The American Legion Magazine | 5.1.15
By Alan W. Dowd

The world has known many kinds of war—the Hundred Years War and a “hundred-hour war,” the Seven Years War and the Six Day War, cold wars and phony wars, great wars and “splendid little wars.”[i]

Whatever one’s view of war, the hard truth is that war is part of humanity. It can be limited or deterred. But it cannot be outlawed like some crime because there’s no consensus on who should play the role of judge—and there’s waning interest in the role of sheriff. Nor can it be cured like some disease because of the very nature of man, as some of history’s greatest thinkers have concluded. “There is a time for war and a time for peace,” as Solomon wrote.  Yet America’s generals are seldom so matter-of-fact about war. Sherman called war “hell.” Lee said it was “terrible.” Eisenhower deplored war for “its brutality, its futility, its stupidity.”

Drawn from various open-source materials, including the Congressional Research Service (CRS), Congressional Budget Office (CBO), Defense Department, Smithsonian Institution, Veterans Museum and Memorial Center, and media outlets, the following is by no means an exhaustive catalog. After all, a CRS index of U.S. military intervention tallies some 330 “notable deployments of U.S. military forces overseas” since 1798.[ii]This list does not include, for instance, a myriad of limited military engagements—blockades, humanitarian airdrops, rescue operations in Iran and Syria, raids on Libya and Iraq, drone strikes in Yemen and Somalia. But by highlighting the vital statistics of America’s most consequential and/or costly military engagements, it traces war’s impact on America.

Revolutionary War, 1775-1783

U.S. military deaths: 4,435

U.S. wounded: 6,188[iii]

Cost: $101 million in 1770s dollars

The 4,435 war deaths represent almost 0.2 percent of the population at the time.[iv]While the U.S. didn’t technically have a GDP in 1775, we can get a sense of the war’s enormous economic costs by extrapolating from U.S. GDP in 1790, when the nation’s wealth totaled $189 million.[v]

Barbary Wars, 1801-1805 and 1815

U.S. military deaths: 35

U.S. wounded: 64[vi]

In 1795, the U.S. paid almost $1 million to ransom 115 sailors.[vii]Thomas Jefferson bitterly opposed this policy, and overturned it as president, declaring, “It will be more easy to raise ships and men to fight these pirates into reason, than money to bribe them.”[viii]

War of 1812, 1812-1815

U.S. military deaths: 2,260

U.S. wounded: 4,505

Total serving: 286,730

Cost: $90 million (2.2 percent of GDP in peak year)[ix]
After defeating the British Empire less than 30 years earlier, the young republic was soundly swatted back into place in 1812. U.S. forces were routed in Canada, U.S. vessels seized, U.S. ports blockaded, the U.S. Capitol and White House set ablaze. Congress declared war against Britain in June 1812.

Indian Wars, 1813-1838 and 1866-1890

U.S. military deaths: 1,000[x]

Total serving: 106,000

We know that some 4,000 Cherokee died during their forced westward migration in 1838.[xi]But estimates range wildly as to the number of Native Americans who died in the frontier wars.[xii]

Mexican War, 1846-1848

U.S. military deaths: 13,283 (1,733 battle deaths)
U.S. wounded: 4,152

Total serving: 78,718

Cost: $71 million (1.4 percent of GDP in peak year)

To bring pressure on Mexico, President James Polk sent Gen. Zachary Taylor to a disputed area between the Rio Grande—where the U.S. defined the border—and the Nueces River—where Mexico defined the border. To Mexican troops this was aggression, and they attacked Taylor’s forces. Congress declared war against Mexico in May 1846.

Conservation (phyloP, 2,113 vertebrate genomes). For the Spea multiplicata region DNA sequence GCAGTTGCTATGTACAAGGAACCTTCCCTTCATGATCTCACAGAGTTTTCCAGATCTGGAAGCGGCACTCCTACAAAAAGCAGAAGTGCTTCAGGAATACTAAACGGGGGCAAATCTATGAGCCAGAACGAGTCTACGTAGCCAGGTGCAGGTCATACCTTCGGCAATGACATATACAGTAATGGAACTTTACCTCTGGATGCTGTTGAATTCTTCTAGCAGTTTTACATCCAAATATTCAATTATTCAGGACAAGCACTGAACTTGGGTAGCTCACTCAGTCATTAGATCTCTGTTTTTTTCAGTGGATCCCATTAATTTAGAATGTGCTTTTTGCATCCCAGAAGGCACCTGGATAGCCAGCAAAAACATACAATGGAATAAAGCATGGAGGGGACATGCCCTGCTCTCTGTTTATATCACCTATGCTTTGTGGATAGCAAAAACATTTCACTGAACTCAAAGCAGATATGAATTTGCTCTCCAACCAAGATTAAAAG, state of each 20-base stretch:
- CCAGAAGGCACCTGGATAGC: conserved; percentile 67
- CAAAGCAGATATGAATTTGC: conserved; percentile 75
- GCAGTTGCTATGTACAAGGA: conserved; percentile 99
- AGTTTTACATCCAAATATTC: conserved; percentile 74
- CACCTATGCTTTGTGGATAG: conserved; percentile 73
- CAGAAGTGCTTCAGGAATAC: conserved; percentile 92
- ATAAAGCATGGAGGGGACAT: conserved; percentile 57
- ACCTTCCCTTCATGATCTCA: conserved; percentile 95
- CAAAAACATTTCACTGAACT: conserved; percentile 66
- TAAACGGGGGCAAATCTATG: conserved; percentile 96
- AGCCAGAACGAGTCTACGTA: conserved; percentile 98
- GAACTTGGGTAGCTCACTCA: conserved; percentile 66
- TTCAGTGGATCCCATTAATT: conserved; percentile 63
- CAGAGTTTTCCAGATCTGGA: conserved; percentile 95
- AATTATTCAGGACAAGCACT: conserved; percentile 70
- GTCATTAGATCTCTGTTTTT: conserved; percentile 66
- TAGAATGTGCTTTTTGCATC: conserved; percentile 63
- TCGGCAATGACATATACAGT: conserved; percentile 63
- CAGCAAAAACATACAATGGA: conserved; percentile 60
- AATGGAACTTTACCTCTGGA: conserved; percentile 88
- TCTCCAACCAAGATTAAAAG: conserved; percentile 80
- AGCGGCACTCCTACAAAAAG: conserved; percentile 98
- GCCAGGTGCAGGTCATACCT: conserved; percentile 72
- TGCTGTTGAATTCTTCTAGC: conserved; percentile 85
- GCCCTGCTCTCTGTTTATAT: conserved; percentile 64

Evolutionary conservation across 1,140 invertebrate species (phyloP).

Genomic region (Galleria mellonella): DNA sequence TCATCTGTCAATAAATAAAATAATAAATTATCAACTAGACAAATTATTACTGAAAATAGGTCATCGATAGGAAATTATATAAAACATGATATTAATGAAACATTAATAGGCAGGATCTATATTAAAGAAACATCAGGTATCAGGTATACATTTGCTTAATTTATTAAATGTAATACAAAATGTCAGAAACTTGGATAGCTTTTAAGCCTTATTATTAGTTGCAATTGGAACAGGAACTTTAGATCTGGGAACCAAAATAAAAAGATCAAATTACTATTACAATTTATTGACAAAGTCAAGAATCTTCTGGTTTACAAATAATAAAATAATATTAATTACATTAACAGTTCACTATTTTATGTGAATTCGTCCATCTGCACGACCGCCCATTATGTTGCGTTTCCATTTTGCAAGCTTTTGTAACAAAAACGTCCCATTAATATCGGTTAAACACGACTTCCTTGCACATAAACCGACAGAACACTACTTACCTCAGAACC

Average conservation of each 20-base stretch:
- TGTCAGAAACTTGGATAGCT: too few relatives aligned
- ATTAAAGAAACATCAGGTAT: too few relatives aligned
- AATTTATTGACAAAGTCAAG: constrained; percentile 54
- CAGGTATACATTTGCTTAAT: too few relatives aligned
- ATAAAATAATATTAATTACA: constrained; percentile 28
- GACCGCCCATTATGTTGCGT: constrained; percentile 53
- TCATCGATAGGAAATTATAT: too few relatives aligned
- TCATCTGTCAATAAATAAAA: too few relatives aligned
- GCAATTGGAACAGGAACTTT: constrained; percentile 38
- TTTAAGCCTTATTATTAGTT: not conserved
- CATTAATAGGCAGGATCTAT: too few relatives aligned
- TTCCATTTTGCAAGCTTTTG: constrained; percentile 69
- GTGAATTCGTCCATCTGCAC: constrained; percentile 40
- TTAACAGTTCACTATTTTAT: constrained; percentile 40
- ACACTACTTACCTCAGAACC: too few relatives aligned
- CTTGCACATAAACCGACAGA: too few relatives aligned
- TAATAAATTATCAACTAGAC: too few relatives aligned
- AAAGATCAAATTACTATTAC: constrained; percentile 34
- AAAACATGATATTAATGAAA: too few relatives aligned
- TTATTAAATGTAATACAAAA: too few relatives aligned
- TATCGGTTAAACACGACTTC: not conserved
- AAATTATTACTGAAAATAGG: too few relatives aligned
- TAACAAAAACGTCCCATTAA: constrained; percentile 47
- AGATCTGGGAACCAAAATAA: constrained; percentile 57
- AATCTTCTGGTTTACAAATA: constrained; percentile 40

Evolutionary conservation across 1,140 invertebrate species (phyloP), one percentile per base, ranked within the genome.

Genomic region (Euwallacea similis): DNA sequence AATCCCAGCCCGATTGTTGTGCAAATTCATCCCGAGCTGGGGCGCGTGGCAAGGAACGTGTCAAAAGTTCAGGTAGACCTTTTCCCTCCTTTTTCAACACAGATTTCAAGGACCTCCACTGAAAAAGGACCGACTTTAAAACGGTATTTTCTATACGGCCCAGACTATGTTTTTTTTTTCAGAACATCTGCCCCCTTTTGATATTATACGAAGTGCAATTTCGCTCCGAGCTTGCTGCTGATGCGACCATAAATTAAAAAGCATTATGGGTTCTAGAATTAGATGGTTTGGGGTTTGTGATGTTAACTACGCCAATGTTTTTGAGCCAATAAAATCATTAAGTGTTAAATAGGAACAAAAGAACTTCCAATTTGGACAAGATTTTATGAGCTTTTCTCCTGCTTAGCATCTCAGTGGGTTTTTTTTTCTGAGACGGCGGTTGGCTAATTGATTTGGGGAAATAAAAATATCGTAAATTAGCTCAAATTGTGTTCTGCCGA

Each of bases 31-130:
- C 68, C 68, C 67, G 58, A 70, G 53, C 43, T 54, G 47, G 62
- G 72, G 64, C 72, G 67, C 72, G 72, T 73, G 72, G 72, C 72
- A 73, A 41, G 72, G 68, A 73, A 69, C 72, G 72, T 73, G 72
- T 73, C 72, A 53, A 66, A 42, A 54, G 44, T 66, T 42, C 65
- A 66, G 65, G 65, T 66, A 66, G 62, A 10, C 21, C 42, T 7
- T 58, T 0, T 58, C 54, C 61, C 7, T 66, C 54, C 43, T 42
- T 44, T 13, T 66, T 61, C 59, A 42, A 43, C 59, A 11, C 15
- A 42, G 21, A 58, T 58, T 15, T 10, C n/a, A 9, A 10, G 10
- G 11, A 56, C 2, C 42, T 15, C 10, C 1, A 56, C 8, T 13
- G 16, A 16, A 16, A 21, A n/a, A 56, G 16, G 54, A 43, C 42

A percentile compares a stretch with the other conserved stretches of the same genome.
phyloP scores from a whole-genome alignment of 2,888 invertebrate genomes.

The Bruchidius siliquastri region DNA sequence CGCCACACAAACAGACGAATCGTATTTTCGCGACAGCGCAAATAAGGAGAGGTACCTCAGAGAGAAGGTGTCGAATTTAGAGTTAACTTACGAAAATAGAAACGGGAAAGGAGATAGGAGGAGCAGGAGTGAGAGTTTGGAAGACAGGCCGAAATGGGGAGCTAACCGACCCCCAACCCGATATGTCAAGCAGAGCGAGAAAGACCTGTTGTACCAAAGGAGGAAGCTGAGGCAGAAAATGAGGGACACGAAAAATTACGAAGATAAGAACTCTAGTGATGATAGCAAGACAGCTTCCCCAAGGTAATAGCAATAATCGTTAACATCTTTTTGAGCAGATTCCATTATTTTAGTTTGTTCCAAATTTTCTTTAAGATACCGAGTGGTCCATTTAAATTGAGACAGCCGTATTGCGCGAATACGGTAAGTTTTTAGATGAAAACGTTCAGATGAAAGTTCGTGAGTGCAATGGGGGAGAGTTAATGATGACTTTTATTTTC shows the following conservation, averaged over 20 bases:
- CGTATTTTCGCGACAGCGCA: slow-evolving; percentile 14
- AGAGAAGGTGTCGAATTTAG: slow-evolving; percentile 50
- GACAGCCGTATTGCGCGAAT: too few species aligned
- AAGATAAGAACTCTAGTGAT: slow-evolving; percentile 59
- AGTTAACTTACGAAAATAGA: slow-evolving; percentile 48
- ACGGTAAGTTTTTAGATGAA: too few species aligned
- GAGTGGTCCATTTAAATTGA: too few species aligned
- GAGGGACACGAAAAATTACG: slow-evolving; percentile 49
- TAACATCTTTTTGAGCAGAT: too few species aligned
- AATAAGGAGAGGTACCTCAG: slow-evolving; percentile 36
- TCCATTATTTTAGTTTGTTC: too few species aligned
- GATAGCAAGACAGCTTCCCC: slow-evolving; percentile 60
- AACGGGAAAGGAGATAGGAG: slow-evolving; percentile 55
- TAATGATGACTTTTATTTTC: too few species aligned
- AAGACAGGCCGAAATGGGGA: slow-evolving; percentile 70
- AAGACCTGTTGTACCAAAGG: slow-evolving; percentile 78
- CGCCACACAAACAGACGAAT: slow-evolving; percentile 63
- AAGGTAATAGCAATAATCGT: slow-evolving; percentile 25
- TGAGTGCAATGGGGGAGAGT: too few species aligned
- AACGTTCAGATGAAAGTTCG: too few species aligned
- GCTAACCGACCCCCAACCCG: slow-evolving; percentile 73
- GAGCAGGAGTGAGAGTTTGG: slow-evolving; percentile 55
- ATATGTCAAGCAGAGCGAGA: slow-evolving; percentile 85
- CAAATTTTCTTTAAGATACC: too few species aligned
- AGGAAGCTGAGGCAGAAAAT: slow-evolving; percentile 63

Civil War, 1861-1865
Union military deaths: 364,511 (140,414 battle deaths)
Union wounded: 281,881
Confederate military deaths: 133,821
Union cost: $3.18 billion (11.3 percent of GDP in peak year)
Total serving: 2,213,363 (Union); 1,082,119 (Confederate)[xiii]

Spanish American War, 1898

U.S. military deaths: 2,446 (385 battle deaths)

U.S. wounded: 1,662

Cost: $283 million (1.1 percent of GDP in peak year)

Total serving: 306,760

Long before U.S. forces rescued post-tsunami Sumatra, triaged postwar Bosnia, fed Somalia, protected Kosovo and Kurdistan, defended Libyans from Kaddafi or Yazidis from ISIS, President Theodore Roosevelt argued against “cold-blooded indifference to the misery of the oppressed.”[xiv]Even when “our own interests are not greatly involved,” he declared, “action may be justifiable.”[xv]The American people took such action as Spain crushed Cuban independence efforts—arguably America’s first humanitarian war. Of course, the war also had strategic implications, as Washington used Spain’s mistreatment of Cuba as a pretext to move against Spanish possessions in the Philippines, Puerto Rico and Guam. Following the sinking of the Maine, Congress declared war in April 1898.

Philippines, 1899-1901

U.S. military deaths: 4,200

U.S. wounded: 2,800[xvi]

Total serving: 120,000

Not unlike the Iraq War a century later, the postwar occupation of the Philippines would lead to an insurgency that proved far bloodier than the initial conflict.

Mexico, 1914-1919

U.S. military deaths: 21

U.S. civilian deaths: 35[xvii]

U.S. forces deployed: 6,000

Supporting anti-government revolutionaries inside Mexico, President Woodrow Wilson ordered U.S. troops to seize the port at Veracruz and prevent the shipment of German arms to the Mexican government. The Mexican government was ousted, just as Wilson wanted. But when the new government proved too independent for Wilson, he began supporting forces under the command of Pancho Villa. When Wilson recognized the Mexican government, the spurned Villa launched raids into the U.S., killing dozens of American civilians. Wilson then ordered Gen. John Pershing to lead an expedition into Mexico to kill or capture Villa, but events in Europe soon trumped all other matters of foreign policy.[xviii]